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Does Kronos Worldwide, Inc.’s (NYSE:KRO) P/E Ratio Signal A Buying Opportunity?

Autumn Haas

The goal of this article is to teach you how to use price to earnings ratios (P/E ratios). To keep it practical, we’ll show how Kronos Worldwide, Inc.’s (NYSE:KRO) P/E ratio could help you assess the value on offer. Kronos Worldwide has a P/E ratio of 5.51, based on the last twelve months. That corresponds to an earnings yield of approximately 18%.

View our latest analysis for Kronos Worldwide

How Do You Calculate A P/E Ratio?

The formula for P/E is:

Price to Earnings Ratio = Price per Share ÷ Earnings per Share (EPS)

Or for Kronos Worldwide:

P/E of 5.51 = $10.85 ÷ $1.97 (Based on the year to September 2018.)

Is A High Price-to-Earnings Ratio Good?

A higher P/E ratio means that buyers have to pay a higher price for each $1 the company has earned over the last year. That isn’t a good or a bad thing on its own, but a high P/E means that buyers have a higher opinion of the business’s prospects, relative to stocks with a lower P/E.

How Growth Rates Impact P/E Ratios

Probably the most important factor in determining what P/E a company trades on is the earnings growth. When earnings grow, the ‘E’ increases, over time. That means even if the current P/E is high, it will reduce over time if the share price stays flat. So while a stock may look expensive based on past earnings, it could be cheap based on future earnings.

Kronos Worldwide shrunk earnings per share by 31% over the last year. But EPS is up 54% over the last 5 years.

How Does Kronos Worldwide’s P/E Ratio Compare To Its Peers?

The P/E ratio essentially measures market expectations of a company. We can see in the image below that the average P/E (17.1) for companies in the chemicals industry is higher than Kronos Worldwide’s P/E.

NYSE:KRO PE PEG Gauge December 25th 18

Its relatively low P/E ratio indicates that Kronos Worldwide shareholders think it will struggle to do as well as other companies in its industry classification. While current expectations are low, the stock could be undervalued if the situation is better than the market assumes. It is arguably worth checking if insiders are buying shares, because that might imply they believe the stock is undervalued.

Don’t Forget: The P/E Does Not Account For Debt or Bank Deposits

It’s important to note that the P/E ratio considers the market capitalization, not the enterprise value. That means it doesn’t take debt or cash into account. Theoretically, a business can improve its earnings (and produce a lower P/E in the future), by taking on debt (or spending its remaining cash).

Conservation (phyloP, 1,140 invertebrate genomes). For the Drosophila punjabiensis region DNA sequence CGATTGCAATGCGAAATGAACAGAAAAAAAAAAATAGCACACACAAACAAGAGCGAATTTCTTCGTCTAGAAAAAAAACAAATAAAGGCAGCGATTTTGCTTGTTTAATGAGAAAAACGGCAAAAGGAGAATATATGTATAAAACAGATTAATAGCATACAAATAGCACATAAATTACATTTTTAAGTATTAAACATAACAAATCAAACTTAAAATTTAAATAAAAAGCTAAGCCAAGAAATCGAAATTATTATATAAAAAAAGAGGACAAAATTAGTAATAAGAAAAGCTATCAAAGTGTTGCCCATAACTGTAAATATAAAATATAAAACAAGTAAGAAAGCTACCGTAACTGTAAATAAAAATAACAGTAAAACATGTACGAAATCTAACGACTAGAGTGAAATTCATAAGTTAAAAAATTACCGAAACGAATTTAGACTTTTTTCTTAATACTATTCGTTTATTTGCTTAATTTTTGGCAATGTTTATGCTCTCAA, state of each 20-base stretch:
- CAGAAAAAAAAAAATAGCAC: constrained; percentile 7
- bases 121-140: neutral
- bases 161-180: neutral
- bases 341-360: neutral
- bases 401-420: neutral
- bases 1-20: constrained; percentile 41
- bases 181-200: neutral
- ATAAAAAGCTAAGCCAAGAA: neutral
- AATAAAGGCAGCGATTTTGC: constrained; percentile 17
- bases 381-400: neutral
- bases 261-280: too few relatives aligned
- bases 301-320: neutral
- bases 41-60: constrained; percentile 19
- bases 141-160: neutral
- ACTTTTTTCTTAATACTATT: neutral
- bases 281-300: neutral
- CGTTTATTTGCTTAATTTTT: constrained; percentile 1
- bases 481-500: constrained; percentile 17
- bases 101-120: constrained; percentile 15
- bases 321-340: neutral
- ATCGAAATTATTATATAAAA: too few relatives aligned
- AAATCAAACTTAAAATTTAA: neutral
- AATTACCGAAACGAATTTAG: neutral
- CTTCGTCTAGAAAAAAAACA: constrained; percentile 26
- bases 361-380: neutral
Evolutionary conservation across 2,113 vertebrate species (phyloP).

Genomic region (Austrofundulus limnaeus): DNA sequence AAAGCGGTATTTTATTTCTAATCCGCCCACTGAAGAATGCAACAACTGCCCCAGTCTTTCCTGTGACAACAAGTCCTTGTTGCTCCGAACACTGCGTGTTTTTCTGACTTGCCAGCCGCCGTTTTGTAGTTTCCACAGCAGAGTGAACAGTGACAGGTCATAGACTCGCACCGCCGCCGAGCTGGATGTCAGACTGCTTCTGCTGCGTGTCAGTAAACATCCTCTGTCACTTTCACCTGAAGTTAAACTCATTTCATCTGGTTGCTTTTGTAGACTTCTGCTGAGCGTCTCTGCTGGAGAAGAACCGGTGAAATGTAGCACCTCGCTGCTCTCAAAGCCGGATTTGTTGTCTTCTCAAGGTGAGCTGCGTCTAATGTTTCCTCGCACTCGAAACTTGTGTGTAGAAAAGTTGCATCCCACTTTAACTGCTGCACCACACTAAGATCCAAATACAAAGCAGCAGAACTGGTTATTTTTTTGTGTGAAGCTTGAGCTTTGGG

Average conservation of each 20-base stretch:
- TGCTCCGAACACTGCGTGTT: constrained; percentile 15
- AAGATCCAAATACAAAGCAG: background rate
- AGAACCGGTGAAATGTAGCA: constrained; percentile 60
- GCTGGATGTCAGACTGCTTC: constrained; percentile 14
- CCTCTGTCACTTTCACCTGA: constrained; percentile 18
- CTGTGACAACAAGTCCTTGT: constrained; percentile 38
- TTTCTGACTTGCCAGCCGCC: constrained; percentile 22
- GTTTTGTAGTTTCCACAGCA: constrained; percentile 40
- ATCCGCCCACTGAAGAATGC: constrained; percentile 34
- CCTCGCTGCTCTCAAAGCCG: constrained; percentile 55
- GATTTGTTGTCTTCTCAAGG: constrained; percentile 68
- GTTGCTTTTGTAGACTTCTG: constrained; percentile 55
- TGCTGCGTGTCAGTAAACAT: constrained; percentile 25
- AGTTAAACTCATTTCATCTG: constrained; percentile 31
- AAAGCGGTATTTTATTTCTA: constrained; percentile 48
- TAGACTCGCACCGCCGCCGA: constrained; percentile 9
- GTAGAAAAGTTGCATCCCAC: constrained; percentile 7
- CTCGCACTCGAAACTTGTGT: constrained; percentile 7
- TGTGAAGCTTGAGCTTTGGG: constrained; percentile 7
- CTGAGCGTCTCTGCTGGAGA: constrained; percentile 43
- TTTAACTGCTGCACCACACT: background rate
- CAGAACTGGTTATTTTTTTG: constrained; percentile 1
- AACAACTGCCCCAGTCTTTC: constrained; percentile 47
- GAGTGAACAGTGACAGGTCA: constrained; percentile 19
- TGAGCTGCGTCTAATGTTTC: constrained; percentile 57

Such expenditure might be good or bad, in the long term, but the point here is that the balance sheet is not reflected by this ratio.

Kronos Worldwide’s Balance Sheet

Kronos Worldwide has net debt worth just 2.6% of its market capitalization. So it doesn’t have as many options as it would with net cash, but its debt would not have much of an impact on its P/E ratio.

The Bottom Line On Kronos Worldwide’s P/E Ratio

Kronos Worldwide has a P/E of 5.5. That’s below the average in the US market, which is 15.6. The debt levels are not a major concern, but the lack of EPS growth is likely weighing on sentiment.

Investors have an opportunity when market expectations about a stock are wrong. As value investor Benjamin Graham famously said, ‘In the short run, the market is a voting machine but in the long run, it is a weighing machine.’ So this free report on the analyst consensus forecasts could help you make a master move on this stock.

Of course, you might find a fantastic investment by looking at a few good candidates. So take a peek at this free list of companies with modest (or no) debt, trading on a P/E below 20.

To help readers see past the short term volatility of the financial market, we aim to bring you a long-term focused research analysis purely driven by fundamental data. Note that our analysis does not factor in the latest price-sensitive company announcements.

The author is an independent contributor and at the time of publication had no position in the stocks mentioned. For errors that warrant correction please contact the editor at editorial-team@simplywallst.com.